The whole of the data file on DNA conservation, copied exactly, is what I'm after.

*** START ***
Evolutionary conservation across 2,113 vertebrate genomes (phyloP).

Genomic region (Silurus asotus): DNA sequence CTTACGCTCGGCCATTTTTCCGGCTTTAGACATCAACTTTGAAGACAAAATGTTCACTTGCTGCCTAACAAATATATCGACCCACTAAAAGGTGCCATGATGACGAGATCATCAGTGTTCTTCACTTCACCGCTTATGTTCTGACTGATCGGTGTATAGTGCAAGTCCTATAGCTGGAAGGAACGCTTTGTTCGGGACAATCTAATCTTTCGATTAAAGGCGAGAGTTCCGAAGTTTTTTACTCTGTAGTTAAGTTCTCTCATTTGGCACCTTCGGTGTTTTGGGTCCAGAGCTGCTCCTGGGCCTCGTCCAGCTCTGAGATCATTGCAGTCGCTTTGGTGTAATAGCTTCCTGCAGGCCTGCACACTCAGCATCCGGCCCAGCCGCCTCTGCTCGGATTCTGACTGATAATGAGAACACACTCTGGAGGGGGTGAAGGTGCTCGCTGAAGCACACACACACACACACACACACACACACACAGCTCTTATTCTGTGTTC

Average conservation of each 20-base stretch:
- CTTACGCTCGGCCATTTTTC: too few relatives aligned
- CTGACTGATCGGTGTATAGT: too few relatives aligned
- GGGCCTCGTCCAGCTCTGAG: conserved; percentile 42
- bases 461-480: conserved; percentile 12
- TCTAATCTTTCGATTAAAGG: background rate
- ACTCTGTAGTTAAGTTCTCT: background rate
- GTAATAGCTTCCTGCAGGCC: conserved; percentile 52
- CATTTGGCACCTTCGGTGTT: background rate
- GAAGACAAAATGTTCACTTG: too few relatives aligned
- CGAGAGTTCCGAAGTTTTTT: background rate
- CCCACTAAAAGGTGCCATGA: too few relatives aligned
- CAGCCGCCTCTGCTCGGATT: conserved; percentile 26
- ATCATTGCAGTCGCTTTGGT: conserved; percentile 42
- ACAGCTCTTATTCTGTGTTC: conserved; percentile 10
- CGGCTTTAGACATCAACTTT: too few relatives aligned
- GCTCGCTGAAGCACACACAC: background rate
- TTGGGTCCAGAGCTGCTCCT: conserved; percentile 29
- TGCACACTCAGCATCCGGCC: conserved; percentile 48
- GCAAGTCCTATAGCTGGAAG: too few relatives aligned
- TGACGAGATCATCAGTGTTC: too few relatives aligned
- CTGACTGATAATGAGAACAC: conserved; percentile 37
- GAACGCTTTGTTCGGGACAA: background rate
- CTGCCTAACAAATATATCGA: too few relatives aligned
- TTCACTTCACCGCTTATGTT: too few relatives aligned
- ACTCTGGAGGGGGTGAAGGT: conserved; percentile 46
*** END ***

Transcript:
Evolutionary conservation across 2,113 vertebrate genomes (phyloP).

Genomic region (Silurus asotus): DNA sequence CTTACGCTCGGCCATTTTTCCGGCTTTAGACATCAACTTTGAAGACAAAATGTTCACTTGCTGCCTAACAAATATATCGACCCACTAAAAGGTGCCATGATGACGAGATCATCAGTGTTCTTCACTTCACCGCTTATGTTCTGACTGATCGGTGTATAGTGCAAGTCCTATAGCTGGAAGGAACGCTTTGTTCGGGACAATCTAATCTTTCGATTAAAGGCGAGAGTTCCGAAGTTTTTTACTCTGTAGTTAAGTTCTCTCATTTGGCACCTTCGGTGTTTTGGGTCCAGAGCTGCTCCTGGGCCTCGTCCAGCTCTGAGATCATTGCAGTCGCTTTGGTGTAATAGCTTCCTGCAGGCCTGCACACTCAGCATCCGGCCCAGCCGCCTCTGCTCGGATTCTGACTGATAATGAGAACACACTCTGGAGGGGGTGAAGGTGCTCGCTGAAGCACACACACACACACACACACACACACACACAGCTCTTATTCTGTGTTC

Average conservation of each 20-base stretch:
- CTTACGCTCGGCCATTTTTC: too few relatives aligned
- CTGACTGATCGGTGTATAGT: too few relatives aligned
- GGGCCTCGTCCAGCTCTGAG: conserved; percentile 42
- bases 461-480: conserved; percentile 12
- TCTAATCTTTCGATTAAAGG: background rate
- ACTCTGTAGTTAAGTTCTCT: background rate
- GTAATAGCTTCCTGCAGGCC: conserved; percentile 52
- CATTTGGCACCTTCGGTGTT: background rate
- GAAGACAAAATGTTCACTTG: too few relatives aligned
- CGAGAGTTCCGAAGTTTTTT: background rate
- CCCACTAAAAGGTGCCATGA: too few relatives aligned
- CAGCCGCCTCTGCTCGGATT: conserved; percentile 26
- ATCATTGCAGTCGCTTTGGT: conserved; percentile 42
- ACAGCTCTTATTCTGTGTTC: conserved; percentile 10
- CGGCTTTAGACATCAACTTT: too few relatives aligned
- GCTCGCTGAAGCACACACAC: background rate
- TTGGGTCCAGAGCTGCTCCT: conserved; percentile 29
- TGCACACTCAGCATCCGGCC: conserved; percentile 48
- GCAAGTCCTATAGCTGGAAG: too few relatives aligned
- TGACGAGATCATCAGTGTTC: too few relatives aligned
- CTGACTGATAATGAGAACAC: conserved; percentile 37
- GAACGCTTTGTTCGGGACAA: background rate
- CTGCCTAACAAATATATCGA: too few relatives aligned
- TTCACTTCACCGCTTATGTT: too few relatives aligned
- ACTCTGGAGGGGGTGAAGGT: conserved; percentile 46